Monica Redlich’s ‘The Nice Girl’s Guide to Good Behavior’ Re-Issued

The Nice Girl’s Guide to Good Behavior. Monica Redlich. Universe Publishing. 2004. 159 pages including index. Illustrated with line drawings and photographs circa 1935. ISBN 0789312069. Available from Amazon.com for $10.00.

This book, first published in England in 1935, is a satire on the behavior of upper class women of the day, for before ’emancipation’ a woman’s only goal was to find a man – and her competition was other women. Redlich presents a course in how to subtly put down your friends and complete strangers, and get exactly what you want out of life at the expense of others. It’s the type of book that Marie of Everybody Loves Raymond fame would love.

Redlich’s advice to those selling at a charity bazaar: “If you are selling at a charity bazaar, it is your principle duty to look as nice and attractive as you can, in order to make everyone want to buy things from you. However much you may want to help with the preparations beforehand, you must remember that two day’s hard physical labor are not likely to leave you looking your best, and you must leave all these technical details to those whose appearance does not matter.”

Her advice to those who wish to complement the features of others: “The nice girl is far above petty jealousy, and will never try to make out that her friends are not good looking. You will, I know, be anxious to say all you can in their favor, and will do your best to discount any trifling blemishes. The following remarks combine kindness with absolute honesty:
“Oh, but I think Mary’s charming. One really hardly notices those teeth.”
“Darling Cynthia – so bright. You’d never suppose that she’s ten years older than I am.”

It’s a pity that Universe Publishing didn’t see fit to include an introduction explaining why they chose to re-issue this book now, 70 years later. Since it was published in England a lot of the examples that are given are not only dated but probably unknown to the majority of readers. Horse racing at Ascot is perhaps familiar to everyone who’s seen *My Fair Lady,* and while they may not know how to play the game of cricket they’ve probably at least heard of it, but what about Henley, Hunt Balls, or The Aldershott Tattoo?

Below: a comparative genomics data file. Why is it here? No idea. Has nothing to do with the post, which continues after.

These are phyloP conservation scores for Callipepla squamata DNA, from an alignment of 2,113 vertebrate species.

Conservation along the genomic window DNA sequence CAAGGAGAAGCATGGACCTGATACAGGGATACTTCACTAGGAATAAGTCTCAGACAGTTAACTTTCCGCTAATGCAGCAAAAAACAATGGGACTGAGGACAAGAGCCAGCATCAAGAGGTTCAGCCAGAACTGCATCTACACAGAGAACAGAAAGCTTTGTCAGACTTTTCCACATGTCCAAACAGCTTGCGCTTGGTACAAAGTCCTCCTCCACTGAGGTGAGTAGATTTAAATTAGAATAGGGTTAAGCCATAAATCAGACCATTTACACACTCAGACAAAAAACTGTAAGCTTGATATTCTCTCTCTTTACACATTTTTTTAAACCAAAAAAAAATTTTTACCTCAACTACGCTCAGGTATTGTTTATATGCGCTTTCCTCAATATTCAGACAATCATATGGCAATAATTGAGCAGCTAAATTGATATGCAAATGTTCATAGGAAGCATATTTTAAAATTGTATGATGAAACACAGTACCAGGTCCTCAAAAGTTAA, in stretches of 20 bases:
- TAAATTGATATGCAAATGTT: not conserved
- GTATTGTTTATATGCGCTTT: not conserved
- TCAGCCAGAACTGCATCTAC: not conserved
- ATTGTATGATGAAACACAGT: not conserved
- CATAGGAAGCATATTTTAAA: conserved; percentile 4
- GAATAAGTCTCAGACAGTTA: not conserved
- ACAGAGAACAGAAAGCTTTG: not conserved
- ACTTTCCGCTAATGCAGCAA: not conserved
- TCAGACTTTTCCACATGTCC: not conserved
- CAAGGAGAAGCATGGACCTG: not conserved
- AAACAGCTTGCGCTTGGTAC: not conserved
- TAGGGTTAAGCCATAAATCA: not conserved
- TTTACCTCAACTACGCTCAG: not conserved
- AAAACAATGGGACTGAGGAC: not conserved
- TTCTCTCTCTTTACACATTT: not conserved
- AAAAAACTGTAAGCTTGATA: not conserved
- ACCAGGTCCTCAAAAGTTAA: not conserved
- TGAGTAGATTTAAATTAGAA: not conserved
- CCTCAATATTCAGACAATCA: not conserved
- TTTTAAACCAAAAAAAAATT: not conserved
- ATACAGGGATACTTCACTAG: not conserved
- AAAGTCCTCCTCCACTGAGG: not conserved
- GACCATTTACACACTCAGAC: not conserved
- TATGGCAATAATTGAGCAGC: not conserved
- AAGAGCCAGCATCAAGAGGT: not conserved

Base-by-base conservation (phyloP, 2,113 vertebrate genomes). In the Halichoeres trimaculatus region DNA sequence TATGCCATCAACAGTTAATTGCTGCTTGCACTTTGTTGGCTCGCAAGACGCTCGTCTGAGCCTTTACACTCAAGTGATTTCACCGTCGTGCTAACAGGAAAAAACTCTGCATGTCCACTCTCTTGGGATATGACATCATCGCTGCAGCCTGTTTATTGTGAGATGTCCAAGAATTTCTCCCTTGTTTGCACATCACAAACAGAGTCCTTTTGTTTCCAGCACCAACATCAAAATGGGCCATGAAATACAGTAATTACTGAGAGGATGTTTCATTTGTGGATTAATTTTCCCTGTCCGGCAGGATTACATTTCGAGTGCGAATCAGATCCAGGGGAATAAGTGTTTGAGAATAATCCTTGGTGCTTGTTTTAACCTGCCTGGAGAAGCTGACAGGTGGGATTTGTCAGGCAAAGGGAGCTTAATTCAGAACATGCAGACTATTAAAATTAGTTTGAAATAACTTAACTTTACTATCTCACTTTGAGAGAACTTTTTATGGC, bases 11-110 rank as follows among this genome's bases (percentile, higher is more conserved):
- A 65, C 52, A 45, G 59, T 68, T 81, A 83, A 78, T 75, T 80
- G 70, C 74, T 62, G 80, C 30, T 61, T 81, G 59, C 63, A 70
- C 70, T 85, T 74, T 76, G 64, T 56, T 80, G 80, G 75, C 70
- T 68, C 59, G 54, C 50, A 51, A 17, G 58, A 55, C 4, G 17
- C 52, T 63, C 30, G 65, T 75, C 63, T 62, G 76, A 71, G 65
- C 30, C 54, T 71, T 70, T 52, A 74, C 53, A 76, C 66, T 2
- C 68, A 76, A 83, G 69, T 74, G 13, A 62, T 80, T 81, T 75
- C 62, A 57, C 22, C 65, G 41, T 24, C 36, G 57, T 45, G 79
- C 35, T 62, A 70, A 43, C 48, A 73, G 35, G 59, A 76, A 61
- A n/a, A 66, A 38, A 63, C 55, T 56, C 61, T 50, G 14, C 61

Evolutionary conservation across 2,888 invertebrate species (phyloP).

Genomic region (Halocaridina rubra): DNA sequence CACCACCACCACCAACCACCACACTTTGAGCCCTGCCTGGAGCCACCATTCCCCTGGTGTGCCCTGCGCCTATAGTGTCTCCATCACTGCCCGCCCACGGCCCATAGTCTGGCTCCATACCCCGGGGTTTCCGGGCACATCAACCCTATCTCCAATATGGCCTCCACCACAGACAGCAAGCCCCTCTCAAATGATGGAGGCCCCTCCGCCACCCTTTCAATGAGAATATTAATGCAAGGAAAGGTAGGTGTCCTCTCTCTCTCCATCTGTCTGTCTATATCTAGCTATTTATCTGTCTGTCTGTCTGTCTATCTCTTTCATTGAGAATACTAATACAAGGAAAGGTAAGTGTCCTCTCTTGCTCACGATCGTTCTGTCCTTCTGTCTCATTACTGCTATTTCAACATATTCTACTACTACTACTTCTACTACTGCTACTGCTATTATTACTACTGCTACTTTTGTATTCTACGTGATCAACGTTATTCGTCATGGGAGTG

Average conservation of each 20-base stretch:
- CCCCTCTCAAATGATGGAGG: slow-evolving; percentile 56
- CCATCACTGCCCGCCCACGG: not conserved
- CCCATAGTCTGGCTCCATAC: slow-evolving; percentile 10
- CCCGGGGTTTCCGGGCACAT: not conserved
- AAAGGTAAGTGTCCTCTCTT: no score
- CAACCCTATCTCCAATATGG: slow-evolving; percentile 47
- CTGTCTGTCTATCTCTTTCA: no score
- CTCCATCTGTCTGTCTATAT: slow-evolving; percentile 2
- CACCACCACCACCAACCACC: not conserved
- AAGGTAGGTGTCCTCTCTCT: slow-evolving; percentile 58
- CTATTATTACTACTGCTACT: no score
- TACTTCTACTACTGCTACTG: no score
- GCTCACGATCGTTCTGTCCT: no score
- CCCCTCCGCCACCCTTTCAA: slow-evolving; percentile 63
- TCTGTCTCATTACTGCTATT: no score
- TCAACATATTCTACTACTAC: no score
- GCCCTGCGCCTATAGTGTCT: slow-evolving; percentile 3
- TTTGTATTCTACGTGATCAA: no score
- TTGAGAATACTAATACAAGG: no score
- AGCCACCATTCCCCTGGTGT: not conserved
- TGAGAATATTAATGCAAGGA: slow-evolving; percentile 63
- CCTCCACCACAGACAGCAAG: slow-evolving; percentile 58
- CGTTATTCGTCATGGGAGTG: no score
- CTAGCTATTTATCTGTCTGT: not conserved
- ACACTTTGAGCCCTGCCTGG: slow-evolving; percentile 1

While the situations may be dated – the humor isn’t…unfortunately. It’s full of sarcasm – a sit-com writer’s dream. It’s not the kind of humor I’ve ever liked, and we really need less of it, not more.

For those who like this kind of humor, it’s all here:
Part I. The Beginning
1. The Nice Girl and Her Surroundings: What to Know and What to Say (Features, Makeup, The Rest of You, Clothes, Your Mind, Your Background.)
2. Meeting People. How to know Nice People.
3. Getting On.

Part II Public Occasions
1. A Guide to Public Appearances
2. Escorts
3. Culture. An Index to Culture. People You Ought to Know About. Politics.
4. Parties. Staying With People. Invitations. Helping With a Party.
5. Your Elders

Part III. Private Occasions
1. Conversations. Range. Politeness. Taxis. The Telephone. Grace. Terms of Endearment. Adjectives. Jokes. Language. Insults.
2. Kindness. To men. To Women. To Dependents. To Others.
3. Presents. Receiving. Giving.
4. Love. True. Friendship. Affection. Minor Complications.

Part IV. Advanced Instruction
1. Sympathy.
2. Situations.
3. Unpleasantness.
4. Scandal.

Part V. Cause and Effect
1. Engagements.
2. Weddings.
3. Other Contingencies. (Looking after one’s parents. Going for a cruise. Going Abroad. Marrying Quietly. Social Work.. Living Alone. )

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